Tired from the day’s ride, but happy for the change of scenery we head home.  Another day out and about, well spent.

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The Imperfect Environmentalist

A Hygge-lism Book Review

**Caution** This review pays no mind to “spoilers”

“The Imperfect Environmentalist” written by Sara Gilbert is a coffee table book full of environmentally conscious alternatives to daily activities.

I am not one that would typically promote a book written by a celebrity, a non-author celebrity that is.  I find that celebrities typically view things from a privileged, oftentimes, unrelatable or un-achievable point of view.  That is not the case with Sara Gilbert and “The Imperfect Environmentalist” though.  This book was a quick read, entertaining collection of environmentally friendly tips and tricks that I found really interesting.

I do definitely consider it as a coffee table book in every sense of the word though.  To read this from cover to cover is repetitive and tedious.  Because each topic is meant to stand alone, each entry will often remind you of the same points.  GMO for instance is a Genetically Modified Organism and VOCs are Volatile Organic Compounds and I will never forget it since I read about those on every other page.

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Seriously though, Sara Gilbert has put together a very well written collection of thoroughly researched and relatable situations in which you can improve your environmentalism.  Divided into easy to reference sections such as food, cleaning, transportation and parenting, you will find yourself flipping through the pages again and again.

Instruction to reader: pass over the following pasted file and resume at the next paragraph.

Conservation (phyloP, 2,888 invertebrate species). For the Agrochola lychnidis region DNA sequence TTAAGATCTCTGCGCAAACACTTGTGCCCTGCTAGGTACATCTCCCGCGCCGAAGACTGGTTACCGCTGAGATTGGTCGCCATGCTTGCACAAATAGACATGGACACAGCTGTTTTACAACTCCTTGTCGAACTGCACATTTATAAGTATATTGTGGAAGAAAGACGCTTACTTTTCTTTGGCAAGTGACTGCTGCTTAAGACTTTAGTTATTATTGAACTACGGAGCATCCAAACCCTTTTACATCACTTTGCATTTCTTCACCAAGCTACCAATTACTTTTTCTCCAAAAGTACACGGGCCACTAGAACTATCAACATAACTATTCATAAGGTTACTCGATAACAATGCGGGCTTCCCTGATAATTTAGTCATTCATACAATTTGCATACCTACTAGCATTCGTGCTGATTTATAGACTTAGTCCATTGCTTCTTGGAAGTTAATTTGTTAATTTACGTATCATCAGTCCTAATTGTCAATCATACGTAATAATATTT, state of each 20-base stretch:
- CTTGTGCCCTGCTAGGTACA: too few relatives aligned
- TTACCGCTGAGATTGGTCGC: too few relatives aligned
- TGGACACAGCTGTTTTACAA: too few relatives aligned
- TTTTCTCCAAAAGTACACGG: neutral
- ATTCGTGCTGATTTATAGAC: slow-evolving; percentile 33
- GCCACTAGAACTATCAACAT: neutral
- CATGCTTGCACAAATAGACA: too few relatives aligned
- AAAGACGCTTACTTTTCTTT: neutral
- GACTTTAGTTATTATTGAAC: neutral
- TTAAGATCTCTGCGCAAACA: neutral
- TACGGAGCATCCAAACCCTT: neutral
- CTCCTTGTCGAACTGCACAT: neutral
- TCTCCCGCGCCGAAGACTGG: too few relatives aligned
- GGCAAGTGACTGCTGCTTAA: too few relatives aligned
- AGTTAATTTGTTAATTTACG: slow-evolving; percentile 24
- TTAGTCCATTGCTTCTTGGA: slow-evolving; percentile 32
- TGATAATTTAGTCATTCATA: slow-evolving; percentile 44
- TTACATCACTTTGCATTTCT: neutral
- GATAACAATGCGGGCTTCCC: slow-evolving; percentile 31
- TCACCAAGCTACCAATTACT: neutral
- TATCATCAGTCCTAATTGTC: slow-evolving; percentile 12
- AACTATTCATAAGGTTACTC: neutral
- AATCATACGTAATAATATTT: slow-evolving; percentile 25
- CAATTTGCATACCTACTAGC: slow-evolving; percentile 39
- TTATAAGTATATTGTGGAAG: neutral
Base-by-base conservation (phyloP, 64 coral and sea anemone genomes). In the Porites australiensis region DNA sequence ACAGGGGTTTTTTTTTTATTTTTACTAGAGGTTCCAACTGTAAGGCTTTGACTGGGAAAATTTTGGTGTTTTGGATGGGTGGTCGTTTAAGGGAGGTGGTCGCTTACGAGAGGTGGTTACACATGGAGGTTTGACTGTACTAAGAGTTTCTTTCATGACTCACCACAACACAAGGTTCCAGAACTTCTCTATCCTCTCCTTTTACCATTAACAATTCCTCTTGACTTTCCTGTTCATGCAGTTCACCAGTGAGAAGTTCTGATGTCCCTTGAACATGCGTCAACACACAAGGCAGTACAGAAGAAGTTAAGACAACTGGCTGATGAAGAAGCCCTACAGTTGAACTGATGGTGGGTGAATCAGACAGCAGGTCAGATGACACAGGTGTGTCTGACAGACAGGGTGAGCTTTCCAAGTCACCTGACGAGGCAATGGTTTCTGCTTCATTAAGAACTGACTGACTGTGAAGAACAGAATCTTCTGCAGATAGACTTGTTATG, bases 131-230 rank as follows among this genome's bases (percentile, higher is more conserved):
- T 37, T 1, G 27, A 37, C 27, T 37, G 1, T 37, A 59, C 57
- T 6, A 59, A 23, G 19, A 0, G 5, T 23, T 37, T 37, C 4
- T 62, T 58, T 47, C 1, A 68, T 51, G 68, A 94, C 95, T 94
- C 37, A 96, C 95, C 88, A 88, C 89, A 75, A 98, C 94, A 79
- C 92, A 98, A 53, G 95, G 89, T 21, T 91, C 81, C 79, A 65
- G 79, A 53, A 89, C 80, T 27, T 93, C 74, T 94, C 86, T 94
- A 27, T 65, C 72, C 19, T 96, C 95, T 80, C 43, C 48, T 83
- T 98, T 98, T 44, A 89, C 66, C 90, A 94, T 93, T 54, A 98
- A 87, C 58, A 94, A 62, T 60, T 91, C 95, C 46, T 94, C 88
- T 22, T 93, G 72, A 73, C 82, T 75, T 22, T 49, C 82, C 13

Even adopting one or two small changes can make a big difference.  If each of us just changed one thing to improve our impact on the environment, we would live in a different world than we do today.

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I typically recommend that your first place to turn for a new book to read is your local library, but on this occasion I would recommend having a copy of this book on hand to be able to reference from time to time.  Just seeing it around the house could be enough to flip that switch in your brain reminding you to pay attention to your impact, or recenter your intentions. 

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One Less Car on the Road

Committing to Commuting

Whether it was our choice or not to take the leap and make the plunge, it is done.  We have removed one more exhaust spewing, chemical dripping, money pit from the road. 

Like most families that I know we were a two car family, and it made sense for us once upon a time.  My wife and I both worked full time and we lived in an area that did not have public transportation readily available and also was not bike friendly.  So when we moved, we automatically defaulted to the two car situation that we were so accustomed to.

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As time went on and we settled into our new situation we started to reassess the need for multiple cars.  My wife is not working while we are abroad, besides her side hustle, that is (check it out here), and the public transportation and bicycle infrastructure in our area is well established.  The more we looked at it, it was actually my full time work schedule in the same office, at the same time, five days a week that was less demanding of having a car on location than her side hustle was.

I recently completed a bike build as well, where I took an early 2000s Mongoose Wal-Mart bike, stripped it down to its frame and rebuilt it back up into a respectable cruiser style bike (check it out here). Just to add another little nudge, our house is less than one kilometer from a train station.

Still I dragged my feet, the hardest part about making the change would be to change our routines and our convenient, comfortable yet wasteful habits.  As if the powers that be were alerted to my hesitation, the decision was made for us.